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Some students saying no to healthier fare at school

2013_09_05_School_Lunch1.jpg
Kim Runyon, a food services staff member at Sandy Hook Elementary School, moves a lunch tray in line. Tuesday's lunch featured whole wheat spaghetti. Two out of three local school divisions saw an overall decrease in the percentage of students buying/eating school lunch as a result, at least partially, to new healthy requirements. Rich Cooley/Daily (Buy photo)

2013_09_05_School_Lunch3.jpg
A Sandy Hook Elementary School student dumps most of her lunch in the trash on Thursday morning. Rich Cooley/Daily (Buy photo)


By Kim Walter

Although some local school divisions saw a decrease in the number of students participating in the National School Lunch Program last year, it wasn't enough for them to drop out of the program.

When the Healthy Hunger-Free Kids Act went into effect at the start of the 2012-2013 school year, students noticed a number of changes on their plates if they bought meals at school.

Starting last year, students were required to have a fruit or vegetable on their tray in order for it to count as a full meal. Additionally, divisions were given a minimum and maximum amount of protein and bread allowed in a student's meal. Schools had to adjust portion sizes accordingly.

All milk had to be fat free or 1 percent, and at least half of all grains offered had to be whole grains.

Most divisions were aware of the upcoming requirements, and tried to phase in some the changes so as to not completely shock students and parents.

Reports came out last week describing isolated cases in which school systems dropped out of the federal school lunch program because they had lost so much money from lack of student participation.

The National School Lunch Program provides cash reimbursements for each meal served -- about $2.50 to $3 for free and reduced-priced meals, and about 30 cents for full-priced meals. Local divisions likely couldn't afford to quit the program even if they wanted, since it's such a large source of funding. On top of that, area school divisions have high percentages of students on the free and reduced-price plan.

During the Aug. 8 meeting of the Shenandoah County School Board, Dr. Kevin Castner, acting superintendent, noticed the dip in students who were buying lunch.

"Some of these percentages have gone down by almost 10 percent," he pointed out. "Why?"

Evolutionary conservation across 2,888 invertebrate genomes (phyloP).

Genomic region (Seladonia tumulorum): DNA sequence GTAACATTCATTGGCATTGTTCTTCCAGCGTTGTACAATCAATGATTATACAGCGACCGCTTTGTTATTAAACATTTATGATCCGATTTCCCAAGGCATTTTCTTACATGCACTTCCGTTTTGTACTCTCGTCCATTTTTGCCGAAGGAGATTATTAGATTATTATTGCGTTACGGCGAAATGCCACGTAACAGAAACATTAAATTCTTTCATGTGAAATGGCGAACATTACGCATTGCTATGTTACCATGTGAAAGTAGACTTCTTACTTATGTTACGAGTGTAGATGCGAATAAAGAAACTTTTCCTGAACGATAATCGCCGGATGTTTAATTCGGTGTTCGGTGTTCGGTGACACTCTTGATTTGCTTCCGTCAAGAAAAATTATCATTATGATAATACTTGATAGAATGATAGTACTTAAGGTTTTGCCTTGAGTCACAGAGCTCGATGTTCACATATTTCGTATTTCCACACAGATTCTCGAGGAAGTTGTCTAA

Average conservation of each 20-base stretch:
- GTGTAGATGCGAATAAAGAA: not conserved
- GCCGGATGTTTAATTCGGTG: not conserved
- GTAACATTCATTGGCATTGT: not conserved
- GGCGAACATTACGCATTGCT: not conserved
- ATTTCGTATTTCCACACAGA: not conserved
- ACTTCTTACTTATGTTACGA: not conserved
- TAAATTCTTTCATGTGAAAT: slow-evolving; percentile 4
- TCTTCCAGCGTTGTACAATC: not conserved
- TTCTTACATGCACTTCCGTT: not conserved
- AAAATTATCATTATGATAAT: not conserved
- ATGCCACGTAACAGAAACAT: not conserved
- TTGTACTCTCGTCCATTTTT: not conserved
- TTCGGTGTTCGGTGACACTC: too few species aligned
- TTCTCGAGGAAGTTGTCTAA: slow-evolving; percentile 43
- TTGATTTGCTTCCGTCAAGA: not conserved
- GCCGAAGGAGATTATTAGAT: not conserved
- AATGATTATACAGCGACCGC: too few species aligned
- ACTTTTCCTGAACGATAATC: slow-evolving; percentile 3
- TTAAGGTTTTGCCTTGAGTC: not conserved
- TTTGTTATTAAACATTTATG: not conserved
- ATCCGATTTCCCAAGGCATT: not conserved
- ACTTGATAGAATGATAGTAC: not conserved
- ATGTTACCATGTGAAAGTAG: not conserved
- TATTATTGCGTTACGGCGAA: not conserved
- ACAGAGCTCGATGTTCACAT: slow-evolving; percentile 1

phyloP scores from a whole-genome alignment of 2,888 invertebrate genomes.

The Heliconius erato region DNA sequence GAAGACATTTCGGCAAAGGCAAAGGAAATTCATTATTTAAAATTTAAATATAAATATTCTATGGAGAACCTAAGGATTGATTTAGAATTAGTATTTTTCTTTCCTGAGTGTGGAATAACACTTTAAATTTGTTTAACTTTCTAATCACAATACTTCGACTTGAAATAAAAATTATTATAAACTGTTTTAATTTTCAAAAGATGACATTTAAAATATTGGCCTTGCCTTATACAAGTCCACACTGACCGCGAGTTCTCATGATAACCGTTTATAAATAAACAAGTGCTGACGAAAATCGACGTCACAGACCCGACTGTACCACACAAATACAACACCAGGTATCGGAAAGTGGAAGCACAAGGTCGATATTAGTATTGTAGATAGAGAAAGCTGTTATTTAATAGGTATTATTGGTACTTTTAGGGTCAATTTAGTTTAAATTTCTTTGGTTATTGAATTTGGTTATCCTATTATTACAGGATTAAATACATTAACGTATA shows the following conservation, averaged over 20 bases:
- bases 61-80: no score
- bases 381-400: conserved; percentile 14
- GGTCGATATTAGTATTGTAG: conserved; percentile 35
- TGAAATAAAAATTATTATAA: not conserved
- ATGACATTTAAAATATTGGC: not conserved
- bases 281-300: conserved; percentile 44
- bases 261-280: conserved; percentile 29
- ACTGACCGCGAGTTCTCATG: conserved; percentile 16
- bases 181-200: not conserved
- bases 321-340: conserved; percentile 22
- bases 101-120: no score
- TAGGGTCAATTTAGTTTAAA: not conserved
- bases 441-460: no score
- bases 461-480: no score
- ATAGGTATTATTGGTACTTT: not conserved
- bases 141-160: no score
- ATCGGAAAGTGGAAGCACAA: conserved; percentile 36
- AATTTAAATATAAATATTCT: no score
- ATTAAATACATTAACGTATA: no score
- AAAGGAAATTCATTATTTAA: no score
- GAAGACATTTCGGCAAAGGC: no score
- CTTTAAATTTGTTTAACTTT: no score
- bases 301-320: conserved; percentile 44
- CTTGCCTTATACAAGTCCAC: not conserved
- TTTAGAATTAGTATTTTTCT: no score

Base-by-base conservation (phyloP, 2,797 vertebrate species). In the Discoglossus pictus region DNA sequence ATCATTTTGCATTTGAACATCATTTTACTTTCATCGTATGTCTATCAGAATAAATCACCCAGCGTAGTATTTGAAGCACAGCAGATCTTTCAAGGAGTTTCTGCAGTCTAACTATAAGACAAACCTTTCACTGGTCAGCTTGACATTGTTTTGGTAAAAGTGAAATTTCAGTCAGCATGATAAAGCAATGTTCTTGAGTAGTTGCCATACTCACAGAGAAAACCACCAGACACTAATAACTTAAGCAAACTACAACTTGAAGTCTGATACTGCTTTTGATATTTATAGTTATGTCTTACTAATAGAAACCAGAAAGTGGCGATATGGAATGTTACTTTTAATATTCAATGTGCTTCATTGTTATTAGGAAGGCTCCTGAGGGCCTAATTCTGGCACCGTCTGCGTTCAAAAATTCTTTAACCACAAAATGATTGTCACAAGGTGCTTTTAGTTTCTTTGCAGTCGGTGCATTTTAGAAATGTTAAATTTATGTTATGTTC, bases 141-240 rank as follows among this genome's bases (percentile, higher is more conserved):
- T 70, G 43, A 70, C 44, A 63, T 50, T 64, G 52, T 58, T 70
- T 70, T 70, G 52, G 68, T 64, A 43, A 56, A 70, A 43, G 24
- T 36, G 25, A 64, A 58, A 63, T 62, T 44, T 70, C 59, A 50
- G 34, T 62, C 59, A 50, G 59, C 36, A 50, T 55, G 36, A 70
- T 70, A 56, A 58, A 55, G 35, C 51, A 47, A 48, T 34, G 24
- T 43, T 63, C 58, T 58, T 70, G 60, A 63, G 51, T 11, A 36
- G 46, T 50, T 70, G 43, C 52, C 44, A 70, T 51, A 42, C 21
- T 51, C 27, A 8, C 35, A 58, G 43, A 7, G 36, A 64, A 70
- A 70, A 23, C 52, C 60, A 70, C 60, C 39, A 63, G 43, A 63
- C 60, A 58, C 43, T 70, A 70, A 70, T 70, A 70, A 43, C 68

Beverly Polk, food services supervisor, said some of it is due to changes in enrollment. However, she also acknowledged that not all kids were as open to the new healthy requirements.

Overall, the division saw a 3 percent decrease in student participation in the school lunch program.

Frederick County Public Schools are having a similar experience, with 54 percent of students buying school lunches, compared to 58.5 percent in the 2011-2012 school year.

Steve Edwards, coordinator of policy, records management, and communications, said it was hard to pinpoint a specific reason for the decrease.

"In some cases, I would guess students didn't care for the healthier food choices," he said via email on Thursday. "However, there may be other factors, such as cost."

The division had to raise the cost of school lunches by 10 cents in order to meet the standards of the Healthy Hunger-Free Kids Act.

"While school meals offer a very good value, the increased cost may impact whether some students decide to purchase a meal at school or bring their own lunch," he added.

Even with the decrease in participation, the division has no plans to drop out of the federal program. Edwards said the school system's nutritional services operation relies upon the federal funds.

However, Frederick schools are working to "do a better job of marketing school meals in order to increase student participation."

Warren County Public Schools is one local exception to the trend, though. SueAnn Fox, food service coordinator, said her department was aware of some of the federal changes years before they were required. She made the decision to start implementing some of the healthier options in phases so that by the time they were required, students wouldn't have much of a reaction.

"Our kids were used to taking a fruit or vegetable, and they got over doing away with the 2 percent milk," she said. "We did samplings, and really encouraged our teachers and staff to make healthy choices so the students saw that it was normal."

By the beginning of 2014, schools have to offer 100 percent whole grains as part of the meals. Fox said her goal is to implement that as soon as possible, since the division already offers whole grains well over 50 percent of the time.

From the 2011-2012 school year to the most recent one, the division saw an almost 2 percent increase in the number of students participating in the school lunch program. All individual schools either stayed the same or increased.

"It's all about making better choices at an earlier age," she said. "I think the federal program is doing the right thing in that sense, and I'm happy we have the opportunity to serve food that is good for students, and something they will enjoy."

Contact staff writer Kim Walter at 540-465-5137 ext. 191, or kwalter@nvdaily.com


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